A successful infusion has insulin being deposited into the subcutaneous layer where it gets absorbed into the bloodstream via the blood vessels in the tissue.
An infusion site leak can happen if the cannula has been improperly inserted or if the injection site has been damaged during normal use. A leak can happen when a child sweats causing the infusion site to become loose, resulting in an underdelivery of medication.
An infusion site blockage can happen if the cannula is injected into damaged skin tissue or kinks during a faulty insertion. Blockages may produce a build up of insulin that could release into the body resulting in an overdose of insulin.
An infusion site dislodgement is when the cannula comes loose/gets removed from the site of injection. Dislodgements cause the adhesive pad to unstick from the injection site and severely alter the integrity of the injected cannula.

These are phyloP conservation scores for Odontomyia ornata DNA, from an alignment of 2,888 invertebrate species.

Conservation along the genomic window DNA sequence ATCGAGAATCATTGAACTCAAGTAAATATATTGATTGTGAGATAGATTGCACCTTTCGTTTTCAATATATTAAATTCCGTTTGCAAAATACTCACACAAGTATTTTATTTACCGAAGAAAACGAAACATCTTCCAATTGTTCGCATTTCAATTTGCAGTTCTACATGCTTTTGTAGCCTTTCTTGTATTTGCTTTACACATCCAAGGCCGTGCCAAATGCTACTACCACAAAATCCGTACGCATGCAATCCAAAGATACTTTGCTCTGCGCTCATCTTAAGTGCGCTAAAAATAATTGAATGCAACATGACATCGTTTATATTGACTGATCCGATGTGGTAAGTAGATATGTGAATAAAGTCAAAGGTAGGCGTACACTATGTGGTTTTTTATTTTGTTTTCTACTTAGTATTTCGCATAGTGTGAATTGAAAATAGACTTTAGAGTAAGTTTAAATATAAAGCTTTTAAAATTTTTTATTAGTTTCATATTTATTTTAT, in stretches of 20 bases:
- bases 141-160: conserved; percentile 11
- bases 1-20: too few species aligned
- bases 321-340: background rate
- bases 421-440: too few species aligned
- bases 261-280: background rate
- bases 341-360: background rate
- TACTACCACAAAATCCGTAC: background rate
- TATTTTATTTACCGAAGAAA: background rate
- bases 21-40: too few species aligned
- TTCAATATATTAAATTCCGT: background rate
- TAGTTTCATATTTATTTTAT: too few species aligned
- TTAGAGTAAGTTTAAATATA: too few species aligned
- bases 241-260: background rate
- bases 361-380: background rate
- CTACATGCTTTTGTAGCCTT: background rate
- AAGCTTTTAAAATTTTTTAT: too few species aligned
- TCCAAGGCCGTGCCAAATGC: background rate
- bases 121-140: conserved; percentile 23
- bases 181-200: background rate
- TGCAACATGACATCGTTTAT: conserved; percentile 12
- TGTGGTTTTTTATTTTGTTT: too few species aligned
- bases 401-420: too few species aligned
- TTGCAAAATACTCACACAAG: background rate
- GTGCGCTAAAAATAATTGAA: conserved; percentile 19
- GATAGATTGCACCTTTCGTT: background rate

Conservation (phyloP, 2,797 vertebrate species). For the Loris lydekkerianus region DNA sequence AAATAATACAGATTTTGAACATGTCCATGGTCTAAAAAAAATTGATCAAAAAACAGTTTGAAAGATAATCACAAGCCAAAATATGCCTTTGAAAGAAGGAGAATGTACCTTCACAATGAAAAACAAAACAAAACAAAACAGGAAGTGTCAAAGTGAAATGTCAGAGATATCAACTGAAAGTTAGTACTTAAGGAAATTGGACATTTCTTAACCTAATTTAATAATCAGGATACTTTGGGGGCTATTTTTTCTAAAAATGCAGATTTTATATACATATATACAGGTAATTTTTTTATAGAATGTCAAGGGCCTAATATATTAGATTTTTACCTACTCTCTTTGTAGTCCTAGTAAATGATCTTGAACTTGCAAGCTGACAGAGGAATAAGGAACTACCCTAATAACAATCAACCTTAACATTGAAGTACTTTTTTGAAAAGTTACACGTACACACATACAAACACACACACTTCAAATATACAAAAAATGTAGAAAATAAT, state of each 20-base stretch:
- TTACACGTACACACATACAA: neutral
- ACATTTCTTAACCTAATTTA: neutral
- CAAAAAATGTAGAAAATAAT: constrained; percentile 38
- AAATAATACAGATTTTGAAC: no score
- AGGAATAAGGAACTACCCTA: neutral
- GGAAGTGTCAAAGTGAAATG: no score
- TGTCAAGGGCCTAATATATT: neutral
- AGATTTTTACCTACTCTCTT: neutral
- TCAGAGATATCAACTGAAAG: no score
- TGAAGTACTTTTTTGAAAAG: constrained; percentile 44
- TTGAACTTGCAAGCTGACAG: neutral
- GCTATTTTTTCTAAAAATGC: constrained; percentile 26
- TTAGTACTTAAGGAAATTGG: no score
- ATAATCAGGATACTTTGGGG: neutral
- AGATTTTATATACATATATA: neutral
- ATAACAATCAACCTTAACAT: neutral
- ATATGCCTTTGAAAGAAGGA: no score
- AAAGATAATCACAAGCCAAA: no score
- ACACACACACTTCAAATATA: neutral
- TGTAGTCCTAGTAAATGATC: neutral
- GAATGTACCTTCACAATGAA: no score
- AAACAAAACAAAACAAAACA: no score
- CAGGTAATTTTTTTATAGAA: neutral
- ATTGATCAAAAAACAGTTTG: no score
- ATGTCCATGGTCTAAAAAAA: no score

Kevin accidentally selected a damaged infusion site during his site rotation. A damaged site can create a deposit of insulin to accumulate at the site which can result in an overdose of medication leading to hypoglycemia.
Our new sensor-based system for insulin pumps has three main functions: monitor, detect and alert. It monitors the insulin being delivered, detects any abnormalities that occur during infusion and alerts insulin pump users or emergency contact of these issues.
We want our system to know the exact time at which their infusion set needs to be changed. Our biggest differentiator is our system’s ability to do insulin delivery monitoring allowing us to bring enhanced malfunction detection to patients. DiaTech aims to revolutionize insulin delivery monitoring and minimize loss of insulin from failed sites.